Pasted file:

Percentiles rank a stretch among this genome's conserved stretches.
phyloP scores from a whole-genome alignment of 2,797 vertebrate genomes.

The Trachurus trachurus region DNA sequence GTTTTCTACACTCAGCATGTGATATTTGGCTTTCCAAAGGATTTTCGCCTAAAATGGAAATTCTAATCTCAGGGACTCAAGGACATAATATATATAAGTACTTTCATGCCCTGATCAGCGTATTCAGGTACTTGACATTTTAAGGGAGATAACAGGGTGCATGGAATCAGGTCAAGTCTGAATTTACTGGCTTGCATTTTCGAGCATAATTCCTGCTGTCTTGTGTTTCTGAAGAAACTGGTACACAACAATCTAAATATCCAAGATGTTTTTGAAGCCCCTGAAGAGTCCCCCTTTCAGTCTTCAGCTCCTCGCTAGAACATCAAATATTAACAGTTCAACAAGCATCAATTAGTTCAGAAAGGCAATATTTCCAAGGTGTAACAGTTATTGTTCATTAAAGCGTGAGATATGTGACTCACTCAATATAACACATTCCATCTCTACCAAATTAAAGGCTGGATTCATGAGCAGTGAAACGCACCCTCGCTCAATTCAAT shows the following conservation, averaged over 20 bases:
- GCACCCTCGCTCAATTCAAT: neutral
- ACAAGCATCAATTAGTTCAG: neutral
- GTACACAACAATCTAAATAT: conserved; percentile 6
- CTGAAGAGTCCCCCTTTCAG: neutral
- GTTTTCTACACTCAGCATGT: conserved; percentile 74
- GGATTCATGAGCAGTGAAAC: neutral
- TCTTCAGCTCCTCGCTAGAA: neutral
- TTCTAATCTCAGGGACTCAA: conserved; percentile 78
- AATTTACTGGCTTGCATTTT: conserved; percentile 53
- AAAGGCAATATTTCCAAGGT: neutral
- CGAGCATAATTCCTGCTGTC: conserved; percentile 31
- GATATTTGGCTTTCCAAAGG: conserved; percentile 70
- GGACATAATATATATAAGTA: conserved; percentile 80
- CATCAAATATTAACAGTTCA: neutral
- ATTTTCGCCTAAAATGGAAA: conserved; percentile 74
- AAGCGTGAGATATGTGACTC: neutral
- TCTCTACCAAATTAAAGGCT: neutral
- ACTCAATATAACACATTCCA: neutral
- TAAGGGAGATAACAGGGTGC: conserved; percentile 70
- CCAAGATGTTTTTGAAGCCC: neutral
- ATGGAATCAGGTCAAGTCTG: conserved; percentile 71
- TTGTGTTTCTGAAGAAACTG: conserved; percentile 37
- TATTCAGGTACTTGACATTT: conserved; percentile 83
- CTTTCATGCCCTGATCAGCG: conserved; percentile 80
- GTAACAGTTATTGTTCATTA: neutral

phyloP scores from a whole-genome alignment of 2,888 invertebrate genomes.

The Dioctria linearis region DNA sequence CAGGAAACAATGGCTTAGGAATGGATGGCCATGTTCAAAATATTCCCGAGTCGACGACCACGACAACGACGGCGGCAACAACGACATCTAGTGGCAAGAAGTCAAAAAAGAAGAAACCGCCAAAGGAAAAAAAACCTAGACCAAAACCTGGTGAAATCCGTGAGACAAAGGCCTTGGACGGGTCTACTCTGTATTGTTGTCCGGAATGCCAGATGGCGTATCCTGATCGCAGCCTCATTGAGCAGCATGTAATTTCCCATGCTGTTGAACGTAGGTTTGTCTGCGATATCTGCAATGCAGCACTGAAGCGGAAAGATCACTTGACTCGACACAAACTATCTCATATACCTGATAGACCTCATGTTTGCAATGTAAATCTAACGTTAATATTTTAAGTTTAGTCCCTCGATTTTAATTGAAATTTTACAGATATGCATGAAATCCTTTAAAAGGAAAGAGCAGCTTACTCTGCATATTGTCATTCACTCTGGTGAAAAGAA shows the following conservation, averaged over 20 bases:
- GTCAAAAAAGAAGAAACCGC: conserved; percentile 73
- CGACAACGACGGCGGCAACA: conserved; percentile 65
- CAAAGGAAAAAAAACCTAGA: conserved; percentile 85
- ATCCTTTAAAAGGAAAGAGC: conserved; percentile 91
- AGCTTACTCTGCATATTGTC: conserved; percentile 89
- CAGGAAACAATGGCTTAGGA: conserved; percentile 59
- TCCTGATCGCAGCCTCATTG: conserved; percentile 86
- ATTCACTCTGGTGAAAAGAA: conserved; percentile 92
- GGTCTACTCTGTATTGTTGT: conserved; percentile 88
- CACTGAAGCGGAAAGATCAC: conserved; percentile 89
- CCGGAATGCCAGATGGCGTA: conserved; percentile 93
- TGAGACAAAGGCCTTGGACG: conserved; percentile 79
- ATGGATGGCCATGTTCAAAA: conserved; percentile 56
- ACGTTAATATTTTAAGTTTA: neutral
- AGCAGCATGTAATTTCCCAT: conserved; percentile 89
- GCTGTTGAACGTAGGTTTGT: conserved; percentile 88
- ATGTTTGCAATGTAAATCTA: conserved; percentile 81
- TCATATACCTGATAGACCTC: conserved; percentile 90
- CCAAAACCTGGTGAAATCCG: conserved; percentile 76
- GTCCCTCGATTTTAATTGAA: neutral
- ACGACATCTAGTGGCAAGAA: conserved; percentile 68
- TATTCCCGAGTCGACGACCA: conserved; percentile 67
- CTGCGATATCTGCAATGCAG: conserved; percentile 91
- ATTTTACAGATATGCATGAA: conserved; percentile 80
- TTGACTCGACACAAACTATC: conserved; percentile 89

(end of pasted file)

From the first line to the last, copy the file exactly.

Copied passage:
Percentiles rank a stretch among this genome's conserved stretches.
phyloP scores from a whole-genome alignment of 2,797 vertebrate genomes.

The Trachurus trachurus region DNA sequence GTTTTCTACACTCAGCATGTGATATTTGGCTTTCCAAAGGATTTTCGCCTAAAATGGAAATTCTAATCTCAGGGACTCAAGGACATAATATATATAAGTACTTTCATGCCCTGATCAGCGTATTCAGGTACTTGACATTTTAAGGGAGATAACAGGGTGCATGGAATCAGGTCAAGTCTGAATTTACTGGCTTGCATTTTCGAGCATAATTCCTGCTGTCTTGTGTTTCTGAAGAAACTGGTACACAACAATCTAAATATCCAAGATGTTTTTGAAGCCCCTGAAGAGTCCCCCTTTCAGTCTTCAGCTCCTCGCTAGAACATCAAATATTAACAGTTCAACAAGCATCAATTAGTTCAGAAAGGCAATATTTCCAAGGTGTAACAGTTATTGTTCATTAAAGCGTGAGATATGTGACTCACTCAATATAACACATTCCATCTCTACCAAATTAAAGGCTGGATTCATGAGCAGTGAAACGCACCCTCGCTCAATTCAAT shows the following conservation, averaged over 20 bases:
- GCACCCTCGCTCAATTCAAT: neutral
- ACAAGCATCAATTAGTTCAG: neutral
- GTACACAACAATCTAAATAT: conserved; percentile 6
- CTGAAGAGTCCCCCTTTCAG: neutral
- GTTTTCTACACTCAGCATGT: conserved; percentile 74
- GGATTCATGAGCAGTGAAAC: neutral
- TCTTCAGCTCCTCGCTAGAA: neutral
- TTCTAATCTCAGGGACTCAA: conserved; percentile 78
- AATTTACTGGCTTGCATTTT: conserved; percentile 53
- AAAGGCAATATTTCCAAGGT: neutral
- CGAGCATAATTCCTGCTGTC: conserved; percentile 31
- GATATTTGGCTTTCCAAAGG: conserved; percentile 70
- GGACATAATATATATAAGTA: conserved; percentile 80
- CATCAAATATTAACAGTTCA: neutral
- ATTTTCGCCTAAAATGGAAA: conserved; percentile 74
- AAGCGTGAGATATGTGACTC: neutral
- TCTCTACCAAATTAAAGGCT: neutral
- ACTCAATATAACACATTCCA: neutral
- TAAGGGAGATAACAGGGTGC: conserved; percentile 70
- CCAAGATGTTTTTGAAGCCC: neutral
- ATGGAATCAGGTCAAGTCTG: conserved; percentile 71
- TTGTGTTTCTGAAGAAACTG: conserved; percentile 37
- TATTCAGGTACTTGACATTT: conserved; percentile 83
- CTTTCATGCCCTGATCAGCG: conserved; percentile 80
- GTAACAGTTATTGTTCATTA: neutral

phyloP scores from a whole-genome alignment of 2,888 invertebrate genomes.

The Dioctria linearis region DNA sequence CAGGAAACAATGGCTTAGGAATGGATGGCCATGTTCAAAATATTCCCGAGTCGACGACCACGACAACGACGGCGGCAACAACGACATCTAGTGGCAAGAAGTCAAAAAAGAAGAAACCGCCAAAGGAAAAAAAACCTAGACCAAAACCTGGTGAAATCCGTGAGACAAAGGCCTTGGACGGGTCTACTCTGTATTGTTGTCCGGAATGCCAGATGGCGTATCCTGATCGCAGCCTCATTGAGCAGCATGTAATTTCCCATGCTGTTGAACGTAGGTTTGTCTGCGATATCTGCAATGCAGCACTGAAGCGGAAAGATCACTTGACTCGACACAAACTATCTCATATACCTGATAGACCTCATGTTTGCAATGTAAATCTAACGTTAATATTTTAAGTTTAGTCCCTCGATTTTAATTGAAATTTTACAGATATGCATGAAATCCTTTAAAAGGAAAGAGCAGCTTACTCTGCATATTGTCATTCACTCTGGTGAAAAGAA shows the following conservation, averaged over 20 bases:
- GTCAAAAAAGAAGAAACCGC: conserved; percentile 73
- CGACAACGACGGCGGCAACA: conserved; percentile 65
- CAAAGGAAAAAAAACCTAGA: conserved; percentile 85
- ATCCTTTAAAAGGAAAGAGC: conserved; percentile 91
- AGCTTACTCTGCATATTGTC: conserved; percentile 89
- CAGGAAACAATGGCTTAGGA: conserved; percentile 59
- TCCTGATCGCAGCCTCATTG: conserved; percentile 86
- ATTCACTCTGGTGAAAAGAA: conserved; percentile 92
- GGTCTACTCTGTATTGTTGT: conserved; percentile 88
- CACTGAAGCGGAAAGATCAC: conserved; percentile 89
- CCGGAATGCCAGATGGCGTA: conserved; percentile 93
- TGAGACAAAGGCCTTGGACG: conserved; percentile 79
- ATGGATGGCCATGTTCAAAA: conserved; percentile 56
- ACGTTAATATTTTAAGTTTA: neutral
- AGCAGCATGTAATTTCCCAT: conserved; percentile 89
- GCTGTTGAACGTAGGTTTGT: conserved; percentile 88
- ATGTTTGCAATGTAAATCTA: conserved; percentile 81
- TCATATACCTGATAGACCTC: conserved; percentile 90
- CCAAAACCTGGTGAAATCCG: conserved; percentile 76
- GTCCCTCGATTTTAATTGAA: neutral
- ACGACATCTAGTGGCAAGAA: conserved; percentile 68
- TATTCCCGAGTCGACGACCA: conserved; percentile 67
- CTGCGATATCTGCAATGCAG: conserved; percentile 91
- ATTTTACAGATATGCATGAA: conserved; percentile 80
- TTGACTCGACACAAACTATC: conserved; percentile 89